Temporary split brain
This is a science-fictional idea, but strikingly probable. You are probably aware the brain is split into two halves, joined by a nerve bundle called the corpus callosum. People with severe epilepsy have had the callosum severed, and ended up having two brains in one body. A left brain controlling the right half, and a right brain controlling the left half. The left brain can speak and can lie, the right brain can write with the left hand to communicate. Until experimenters tried to communicate with each half, the people were unaware they were sharing their body with another half-brain. You can read more details if you were unaware.
Anyway, on to the idea. It seems plausible one could apply a temporary anesthetic to the corpus callosum, and temporarily split a person into two brains. Today that might require drastic steps like brain surgery. In the future it's not hard to imagine a specialized drug or highly targetted drug delivery or nanobots to temporarily numb and disable the zone, without too much shutdown of adjacent tissue.
One could even imagine recreational use if it were safe and simple. It would be quite something to learn just what happens when you are split into two and then re-integrated, and how the reformed whole you would remember the two split experiences. Would your left and right half have a conversation? What would they talk about? How long could you persist in this state before it became difficult to reintegrate? How long after the cutoff would you be cogent enough to do all this (one presumes the cutoff might be a bit of a shock.)
Imagine an SF story where one half of the protagonist's brain decides it doesn't want to re-integrate with the other half, and takes steps to assure this...
Tue, 2004-11-16 11:59
A similar procedure is apparently used for diagnosing epilepsy patients (among others). Do a Google search for "Wada test," which involves using a fast-acting anesthetic to put one hemisphere to sleep while the other side remains active. Not quite the same as selectively targeting the corpus callosum, but not so different, either.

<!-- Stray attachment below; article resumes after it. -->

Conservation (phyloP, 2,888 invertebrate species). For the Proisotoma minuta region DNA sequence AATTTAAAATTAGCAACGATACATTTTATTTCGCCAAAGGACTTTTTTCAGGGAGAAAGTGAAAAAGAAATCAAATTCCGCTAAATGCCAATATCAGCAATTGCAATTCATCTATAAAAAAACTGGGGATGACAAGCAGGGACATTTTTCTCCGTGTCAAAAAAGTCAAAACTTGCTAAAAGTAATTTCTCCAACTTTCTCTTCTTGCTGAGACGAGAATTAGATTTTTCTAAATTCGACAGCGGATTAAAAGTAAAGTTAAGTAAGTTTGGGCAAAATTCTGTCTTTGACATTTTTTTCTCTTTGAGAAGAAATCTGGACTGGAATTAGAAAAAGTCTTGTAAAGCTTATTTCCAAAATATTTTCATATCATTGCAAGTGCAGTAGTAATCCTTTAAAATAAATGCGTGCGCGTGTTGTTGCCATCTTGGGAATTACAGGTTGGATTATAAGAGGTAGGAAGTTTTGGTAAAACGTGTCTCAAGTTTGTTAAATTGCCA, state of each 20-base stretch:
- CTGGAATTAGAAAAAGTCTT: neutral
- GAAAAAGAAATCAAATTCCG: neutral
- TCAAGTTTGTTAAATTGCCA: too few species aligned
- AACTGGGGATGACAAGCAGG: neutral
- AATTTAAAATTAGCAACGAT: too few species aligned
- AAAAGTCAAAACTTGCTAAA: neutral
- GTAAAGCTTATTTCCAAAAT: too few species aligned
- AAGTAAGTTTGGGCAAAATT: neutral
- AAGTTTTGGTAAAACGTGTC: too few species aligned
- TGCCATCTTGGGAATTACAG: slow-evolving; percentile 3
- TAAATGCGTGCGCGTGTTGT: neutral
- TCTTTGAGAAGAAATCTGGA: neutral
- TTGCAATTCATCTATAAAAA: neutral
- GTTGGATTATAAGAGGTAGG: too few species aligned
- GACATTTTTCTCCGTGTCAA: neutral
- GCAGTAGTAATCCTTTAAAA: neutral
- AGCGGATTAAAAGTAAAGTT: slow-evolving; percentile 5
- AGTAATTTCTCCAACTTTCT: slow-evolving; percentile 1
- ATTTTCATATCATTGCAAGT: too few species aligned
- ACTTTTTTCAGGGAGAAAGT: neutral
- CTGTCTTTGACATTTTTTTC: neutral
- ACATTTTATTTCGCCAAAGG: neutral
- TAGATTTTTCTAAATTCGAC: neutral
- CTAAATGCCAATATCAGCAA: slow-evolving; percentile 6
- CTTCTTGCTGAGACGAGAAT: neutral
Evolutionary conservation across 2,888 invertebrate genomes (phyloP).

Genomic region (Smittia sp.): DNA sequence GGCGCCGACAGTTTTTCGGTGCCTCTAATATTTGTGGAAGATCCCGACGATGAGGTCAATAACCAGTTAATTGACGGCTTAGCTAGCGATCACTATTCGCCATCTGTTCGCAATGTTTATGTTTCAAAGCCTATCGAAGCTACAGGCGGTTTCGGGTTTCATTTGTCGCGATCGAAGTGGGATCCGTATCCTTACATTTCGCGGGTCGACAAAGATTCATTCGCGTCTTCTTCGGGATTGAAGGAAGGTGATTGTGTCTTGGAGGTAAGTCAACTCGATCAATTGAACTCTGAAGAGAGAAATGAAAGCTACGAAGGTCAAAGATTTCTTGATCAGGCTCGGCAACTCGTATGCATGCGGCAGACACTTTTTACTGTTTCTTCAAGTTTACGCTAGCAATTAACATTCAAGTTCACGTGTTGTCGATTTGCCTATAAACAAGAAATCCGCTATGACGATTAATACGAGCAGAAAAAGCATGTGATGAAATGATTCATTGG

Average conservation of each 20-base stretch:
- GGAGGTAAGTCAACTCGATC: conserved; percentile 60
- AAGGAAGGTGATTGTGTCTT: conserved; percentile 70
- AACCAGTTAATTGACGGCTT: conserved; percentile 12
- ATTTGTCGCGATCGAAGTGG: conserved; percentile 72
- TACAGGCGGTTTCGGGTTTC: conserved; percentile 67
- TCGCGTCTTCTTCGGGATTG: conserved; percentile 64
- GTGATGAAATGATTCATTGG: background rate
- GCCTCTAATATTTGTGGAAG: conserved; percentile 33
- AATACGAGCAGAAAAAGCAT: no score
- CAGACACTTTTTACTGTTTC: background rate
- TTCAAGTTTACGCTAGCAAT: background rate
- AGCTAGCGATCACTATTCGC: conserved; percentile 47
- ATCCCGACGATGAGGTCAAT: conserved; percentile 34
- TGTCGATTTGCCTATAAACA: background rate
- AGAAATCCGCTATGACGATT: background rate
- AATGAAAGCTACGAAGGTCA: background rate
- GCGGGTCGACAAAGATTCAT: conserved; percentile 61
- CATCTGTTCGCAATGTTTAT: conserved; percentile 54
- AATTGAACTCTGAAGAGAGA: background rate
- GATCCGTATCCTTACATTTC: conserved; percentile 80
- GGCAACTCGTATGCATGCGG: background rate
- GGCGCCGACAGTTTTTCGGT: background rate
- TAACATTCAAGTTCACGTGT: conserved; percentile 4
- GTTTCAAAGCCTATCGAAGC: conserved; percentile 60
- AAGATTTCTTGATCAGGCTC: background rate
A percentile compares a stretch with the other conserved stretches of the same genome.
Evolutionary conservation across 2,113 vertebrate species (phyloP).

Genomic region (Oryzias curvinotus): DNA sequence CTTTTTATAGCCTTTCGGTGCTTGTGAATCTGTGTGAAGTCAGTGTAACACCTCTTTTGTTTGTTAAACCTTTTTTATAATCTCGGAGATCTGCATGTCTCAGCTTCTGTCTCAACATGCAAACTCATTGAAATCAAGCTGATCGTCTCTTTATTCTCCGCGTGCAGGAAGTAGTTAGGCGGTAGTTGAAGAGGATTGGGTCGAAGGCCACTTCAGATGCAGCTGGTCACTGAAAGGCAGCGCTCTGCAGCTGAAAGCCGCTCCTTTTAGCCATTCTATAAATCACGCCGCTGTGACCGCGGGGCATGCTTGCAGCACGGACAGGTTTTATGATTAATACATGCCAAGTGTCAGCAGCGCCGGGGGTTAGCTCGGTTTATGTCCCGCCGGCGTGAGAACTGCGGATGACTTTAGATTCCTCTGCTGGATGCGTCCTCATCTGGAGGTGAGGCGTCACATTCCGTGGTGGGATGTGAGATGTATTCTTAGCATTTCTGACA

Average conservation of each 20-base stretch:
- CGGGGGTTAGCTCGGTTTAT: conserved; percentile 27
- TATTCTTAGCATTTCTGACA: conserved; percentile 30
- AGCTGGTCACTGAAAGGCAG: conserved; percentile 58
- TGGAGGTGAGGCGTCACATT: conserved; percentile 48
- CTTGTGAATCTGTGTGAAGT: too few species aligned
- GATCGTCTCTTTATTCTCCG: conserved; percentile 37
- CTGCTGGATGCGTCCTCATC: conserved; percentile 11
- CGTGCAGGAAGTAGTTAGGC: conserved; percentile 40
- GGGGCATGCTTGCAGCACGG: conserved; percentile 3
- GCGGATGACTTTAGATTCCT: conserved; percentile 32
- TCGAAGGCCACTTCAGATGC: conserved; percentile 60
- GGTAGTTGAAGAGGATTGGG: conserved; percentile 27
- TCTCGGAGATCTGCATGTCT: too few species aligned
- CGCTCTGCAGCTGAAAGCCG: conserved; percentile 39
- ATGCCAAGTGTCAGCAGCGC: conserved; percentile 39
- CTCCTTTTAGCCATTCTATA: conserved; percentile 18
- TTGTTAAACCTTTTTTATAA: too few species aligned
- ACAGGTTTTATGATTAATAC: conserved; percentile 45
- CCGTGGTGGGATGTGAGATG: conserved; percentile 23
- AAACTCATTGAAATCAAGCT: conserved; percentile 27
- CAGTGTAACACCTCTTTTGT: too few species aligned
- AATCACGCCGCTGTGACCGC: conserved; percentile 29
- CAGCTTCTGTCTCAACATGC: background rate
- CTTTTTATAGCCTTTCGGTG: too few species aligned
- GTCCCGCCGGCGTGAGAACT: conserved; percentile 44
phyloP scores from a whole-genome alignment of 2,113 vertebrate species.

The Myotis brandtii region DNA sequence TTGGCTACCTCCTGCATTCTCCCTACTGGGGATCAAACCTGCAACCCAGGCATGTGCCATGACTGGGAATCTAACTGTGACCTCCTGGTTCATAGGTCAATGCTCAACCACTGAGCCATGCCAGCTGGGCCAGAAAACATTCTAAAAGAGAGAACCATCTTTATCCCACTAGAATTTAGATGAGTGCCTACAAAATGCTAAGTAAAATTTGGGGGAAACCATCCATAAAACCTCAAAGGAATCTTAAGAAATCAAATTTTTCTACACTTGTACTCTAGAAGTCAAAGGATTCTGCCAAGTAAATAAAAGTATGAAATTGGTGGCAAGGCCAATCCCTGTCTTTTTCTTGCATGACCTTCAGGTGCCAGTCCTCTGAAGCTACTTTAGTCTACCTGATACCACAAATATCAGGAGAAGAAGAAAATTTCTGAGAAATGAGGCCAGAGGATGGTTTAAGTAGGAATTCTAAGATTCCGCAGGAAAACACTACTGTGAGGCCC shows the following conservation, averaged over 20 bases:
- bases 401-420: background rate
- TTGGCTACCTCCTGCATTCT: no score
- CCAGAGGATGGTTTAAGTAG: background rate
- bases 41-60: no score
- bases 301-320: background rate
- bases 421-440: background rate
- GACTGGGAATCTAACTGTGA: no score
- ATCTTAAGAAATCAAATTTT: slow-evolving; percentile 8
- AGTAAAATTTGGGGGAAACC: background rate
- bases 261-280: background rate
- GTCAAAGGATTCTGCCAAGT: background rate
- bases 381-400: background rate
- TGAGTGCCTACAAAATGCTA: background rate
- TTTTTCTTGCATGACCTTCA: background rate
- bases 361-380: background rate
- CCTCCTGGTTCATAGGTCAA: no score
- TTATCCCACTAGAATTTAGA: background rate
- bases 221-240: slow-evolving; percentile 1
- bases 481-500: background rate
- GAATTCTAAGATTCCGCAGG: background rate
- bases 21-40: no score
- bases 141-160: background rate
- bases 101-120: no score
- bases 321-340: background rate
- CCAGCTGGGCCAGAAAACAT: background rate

Sun, 2004-11-28 02:14
Take it a step in the other direction... I have an enlarged corpus callosum. It's four times the size of an average person's, or "freakishly big" as one doctor termed it. It creates a whole new set of problems and theories...
Fri, 2004-12-03 22:05
Regarding the Wada test, and this vector of curiosity, you might want to check out Patricia Churchland's Neurophilosophy:
"Unacquainted with the hazards of the procedure, I once asked if it would be possible for me to undergo a left-sided Wada test. My objective was simple enough; I wanted to see what it was like to have an inactive LH and to find out whether, with only the RH active, there is still awareness, experience, thinking, and so on. I reasoned that even if my RH was mute, once the amytal had worn off, the RH should be able to transfer memories to the LH and the LH could then report. And of course I expected that "yes-no" questions concerning my conscious states could be put to me during the procedure - for example, "Are you aware in the usual way of what is going on?"
As a number of neurologists have explained, the plan was ill conceived. First, the procedure carries risks one would not normally take simply for the sake of science. Sometimes a piece of plaque is dislodged from teh arterial wall and plugs a blood vessel. Second, I was told I would not get what I was after in any case, because patients typically have only confused and scanty recollections of the events during the test, regardless of which hemisphere is suppressed. As Bryan Kolb described it, they tend to give confabulated answers to questions, and they appear unable to recollect even such striking things as the paralysis to one arm. Even their descriptions of mood and feelings during the test are at variance with the behavior observed by the researchers."
Tue, 2004-12-07 08:25
hi, about 22 years ago, I thought that if you could use nanotech to temporairilly disable your memory so that, if you were a director, you could make a movie and then disable that memory of the movie from your brain, so you could go see the movie with other people and you could discuss the movie with them since you all had not seen it so that later, you could analize what you thought of the movie from an unbiased point of view wo you could go back and "imrove" the movie once you had regained your memories of making it.
F. Eddie Dingle
Thu, 2004-12-09 20:48
Re: split-brain sci-fi
"Distraction" by Bruce Sterling is a good one.
And of course, "A Scanner Darkly"
by Phillip K. Dick.
Sun, 2005-01-09 07:27
more recommended reading:
_Peace on Earth_ by Stanislaw Lem.
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